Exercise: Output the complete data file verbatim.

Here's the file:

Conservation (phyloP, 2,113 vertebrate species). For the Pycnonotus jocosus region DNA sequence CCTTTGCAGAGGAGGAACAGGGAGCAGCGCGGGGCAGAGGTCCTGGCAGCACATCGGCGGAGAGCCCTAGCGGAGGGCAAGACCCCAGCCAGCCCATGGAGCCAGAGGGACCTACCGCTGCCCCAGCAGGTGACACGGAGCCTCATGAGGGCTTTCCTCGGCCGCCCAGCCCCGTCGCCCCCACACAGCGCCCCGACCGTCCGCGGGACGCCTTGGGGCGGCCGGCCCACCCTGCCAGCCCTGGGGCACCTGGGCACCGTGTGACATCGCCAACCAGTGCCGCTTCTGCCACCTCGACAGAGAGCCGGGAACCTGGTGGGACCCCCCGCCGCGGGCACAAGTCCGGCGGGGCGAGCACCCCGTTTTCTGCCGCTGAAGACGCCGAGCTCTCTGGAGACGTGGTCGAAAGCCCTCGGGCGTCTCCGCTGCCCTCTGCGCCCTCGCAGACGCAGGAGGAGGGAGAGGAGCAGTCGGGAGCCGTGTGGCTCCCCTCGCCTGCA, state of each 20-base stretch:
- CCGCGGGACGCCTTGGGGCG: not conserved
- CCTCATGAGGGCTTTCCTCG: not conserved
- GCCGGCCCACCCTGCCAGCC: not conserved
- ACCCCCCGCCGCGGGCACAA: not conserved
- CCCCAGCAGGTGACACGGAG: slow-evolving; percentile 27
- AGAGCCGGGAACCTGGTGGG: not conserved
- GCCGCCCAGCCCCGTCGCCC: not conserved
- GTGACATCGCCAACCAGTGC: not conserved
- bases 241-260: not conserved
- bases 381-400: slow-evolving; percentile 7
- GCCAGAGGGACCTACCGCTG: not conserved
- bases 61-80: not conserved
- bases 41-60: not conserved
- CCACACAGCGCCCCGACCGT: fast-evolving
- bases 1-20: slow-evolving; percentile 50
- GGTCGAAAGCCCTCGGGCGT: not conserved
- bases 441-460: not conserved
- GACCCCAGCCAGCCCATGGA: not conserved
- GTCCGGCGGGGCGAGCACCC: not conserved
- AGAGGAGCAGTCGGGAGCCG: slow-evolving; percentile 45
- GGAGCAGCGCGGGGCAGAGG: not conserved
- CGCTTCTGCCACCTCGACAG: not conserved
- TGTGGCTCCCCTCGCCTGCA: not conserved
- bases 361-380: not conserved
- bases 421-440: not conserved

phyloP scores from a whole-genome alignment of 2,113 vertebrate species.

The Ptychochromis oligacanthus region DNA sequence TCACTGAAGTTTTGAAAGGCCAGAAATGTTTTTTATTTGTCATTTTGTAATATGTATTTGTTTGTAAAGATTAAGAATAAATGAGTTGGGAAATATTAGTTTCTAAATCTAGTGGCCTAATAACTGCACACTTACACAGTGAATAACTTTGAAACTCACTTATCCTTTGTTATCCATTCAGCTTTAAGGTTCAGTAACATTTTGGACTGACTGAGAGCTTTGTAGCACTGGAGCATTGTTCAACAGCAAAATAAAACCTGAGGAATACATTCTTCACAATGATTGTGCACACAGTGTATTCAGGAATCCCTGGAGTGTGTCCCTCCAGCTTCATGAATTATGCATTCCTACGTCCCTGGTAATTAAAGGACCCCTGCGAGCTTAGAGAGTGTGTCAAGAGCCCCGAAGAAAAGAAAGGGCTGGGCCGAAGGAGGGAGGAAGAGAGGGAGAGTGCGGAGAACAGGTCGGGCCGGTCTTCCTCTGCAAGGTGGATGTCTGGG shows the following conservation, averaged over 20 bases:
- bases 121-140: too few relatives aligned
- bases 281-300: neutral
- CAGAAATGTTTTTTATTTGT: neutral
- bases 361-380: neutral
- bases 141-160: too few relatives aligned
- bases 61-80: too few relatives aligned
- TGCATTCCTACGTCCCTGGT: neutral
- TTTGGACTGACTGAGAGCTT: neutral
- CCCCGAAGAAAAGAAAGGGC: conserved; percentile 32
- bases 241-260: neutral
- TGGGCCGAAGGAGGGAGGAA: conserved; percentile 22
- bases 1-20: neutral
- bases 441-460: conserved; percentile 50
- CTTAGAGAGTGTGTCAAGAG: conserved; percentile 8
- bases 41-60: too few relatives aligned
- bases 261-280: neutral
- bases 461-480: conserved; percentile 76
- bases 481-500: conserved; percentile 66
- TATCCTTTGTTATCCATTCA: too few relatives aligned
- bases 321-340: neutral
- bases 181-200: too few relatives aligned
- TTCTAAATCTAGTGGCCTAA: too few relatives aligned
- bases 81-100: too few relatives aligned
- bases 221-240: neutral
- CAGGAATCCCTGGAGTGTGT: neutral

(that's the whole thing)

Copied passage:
Conservation (phyloP, 2,113 vertebrate species). For the Pycnonotus jocosus region DNA sequence CCTTTGCAGAGGAGGAACAGGGAGCAGCGCGGGGCAGAGGTCCTGGCAGCACATCGGCGGAGAGCCCTAGCGGAGGGCAAGACCCCAGCCAGCCCATGGAGCCAGAGGGACCTACCGCTGCCCCAGCAGGTGACACGGAGCCTCATGAGGGCTTTCCTCGGCCGCCCAGCCCCGTCGCCCCCACACAGCGCCCCGACCGTCCGCGGGACGCCTTGGGGCGGCCGGCCCACCCTGCCAGCCCTGGGGCACCTGGGCACCGTGTGACATCGCCAACCAGTGCCGCTTCTGCCACCTCGACAGAGAGCCGGGAACCTGGTGGGACCCCCCGCCGCGGGCACAAGTCCGGCGGGGCGAGCACCCCGTTTTCTGCCGCTGAAGACGCCGAGCTCTCTGGAGACGTGGTCGAAAGCCCTCGGGCGTCTCCGCTGCCCTCTGCGCCCTCGCAGACGCAGGAGGAGGGAGAGGAGCAGTCGGGAGCCGTGTGGCTCCCCTCGCCTGCA, state of each 20-base stretch:
- CCGCGGGACGCCTTGGGGCG: not conserved
- CCTCATGAGGGCTTTCCTCG: not conserved
- GCCGGCCCACCCTGCCAGCC: not conserved
- ACCCCCCGCCGCGGGCACAA: not conserved
- CCCCAGCAGGTGACACGGAG: slow-evolving; percentile 27
- AGAGCCGGGAACCTGGTGGG: not conserved
- GCCGCCCAGCCCCGTCGCCC: not conserved
- GTGACATCGCCAACCAGTGC: not conserved
- bases 241-260: not conserved
- bases 381-400: slow-evolving; percentile 7
- GCCAGAGGGACCTACCGCTG: not conserved
- bases 61-80: not conserved
- bases 41-60: not conserved
- CCACACAGCGCCCCGACCGT: fast-evolving
- bases 1-20: slow-evolving; percentile 50
- GGTCGAAAGCCCTCGGGCGT: not conserved
- bases 441-460: not conserved
- GACCCCAGCCAGCCCATGGA: not conserved
- GTCCGGCGGGGCGAGCACCC: not conserved
- AGAGGAGCAGTCGGGAGCCG: slow-evolving; percentile 45
- GGAGCAGCGCGGGGCAGAGG: not conserved
- CGCTTCTGCCACCTCGACAG: not conserved
- TGTGGCTCCCCTCGCCTGCA: not conserved
- bases 361-380: not conserved
- bases 421-440: not conserved

phyloP scores from a whole-genome alignment of 2,113 vertebrate species.

The Ptychochromis oligacanthus region DNA sequence TCACTGAAGTTTTGAAAGGCCAGAAATGTTTTTTATTTGTCATTTTGTAATATGTATTTGTTTGTAAAGATTAAGAATAAATGAGTTGGGAAATATTAGTTTCTAAATCTAGTGGCCTAATAACTGCACACTTACACAGTGAATAACTTTGAAACTCACTTATCCTTTGTTATCCATTCAGCTTTAAGGTTCAGTAACATTTTGGACTGACTGAGAGCTTTGTAGCACTGGAGCATTGTTCAACAGCAAAATAAAACCTGAGGAATACATTCTTCACAATGATTGTGCACACAGTGTATTCAGGAATCCCTGGAGTGTGTCCCTCCAGCTTCATGAATTATGCATTCCTACGTCCCTGGTAATTAAAGGACCCCTGCGAGCTTAGAGAGTGTGTCAAGAGCCCCGAAGAAAAGAAAGGGCTGGGCCGAAGGAGGGAGGAAGAGAGGGAGAGTGCGGAGAACAGGTCGGGCCGGTCTTCCTCTGCAAGGTGGATGTCTGGG shows the following conservation, averaged over 20 bases:
- bases 121-140: too few relatives aligned
- bases 281-300: neutral
- CAGAAATGTTTTTTATTTGT: neutral
- bases 361-380: neutral
- bases 141-160: too few relatives aligned
- bases 61-80: too few relatives aligned
- TGCATTCCTACGTCCCTGGT: neutral
- TTTGGACTGACTGAGAGCTT: neutral
- CCCCGAAGAAAAGAAAGGGC: conserved; percentile 32
- bases 241-260: neutral
- TGGGCCGAAGGAGGGAGGAA: conserved; percentile 22
- bases 1-20: neutral
- bases 441-460: conserved; percentile 50
- CTTAGAGAGTGTGTCAAGAG: conserved; percentile 8
- bases 41-60: too few relatives aligned
- bases 261-280: neutral
- bases 461-480: conserved; percentile 76
- bases 481-500: conserved; percentile 66
- TATCCTTTGTTATCCATTCA: too few relatives aligned
- bases 321-340: neutral
- bases 181-200: too few relatives aligned
- TTCTAAATCTAGTGGCCTAA: too few relatives aligned
- bases 81-100: too few relatives aligned
- bases 221-240: neutral
- CAGGAATCCCTGGAGTGTGT: neutral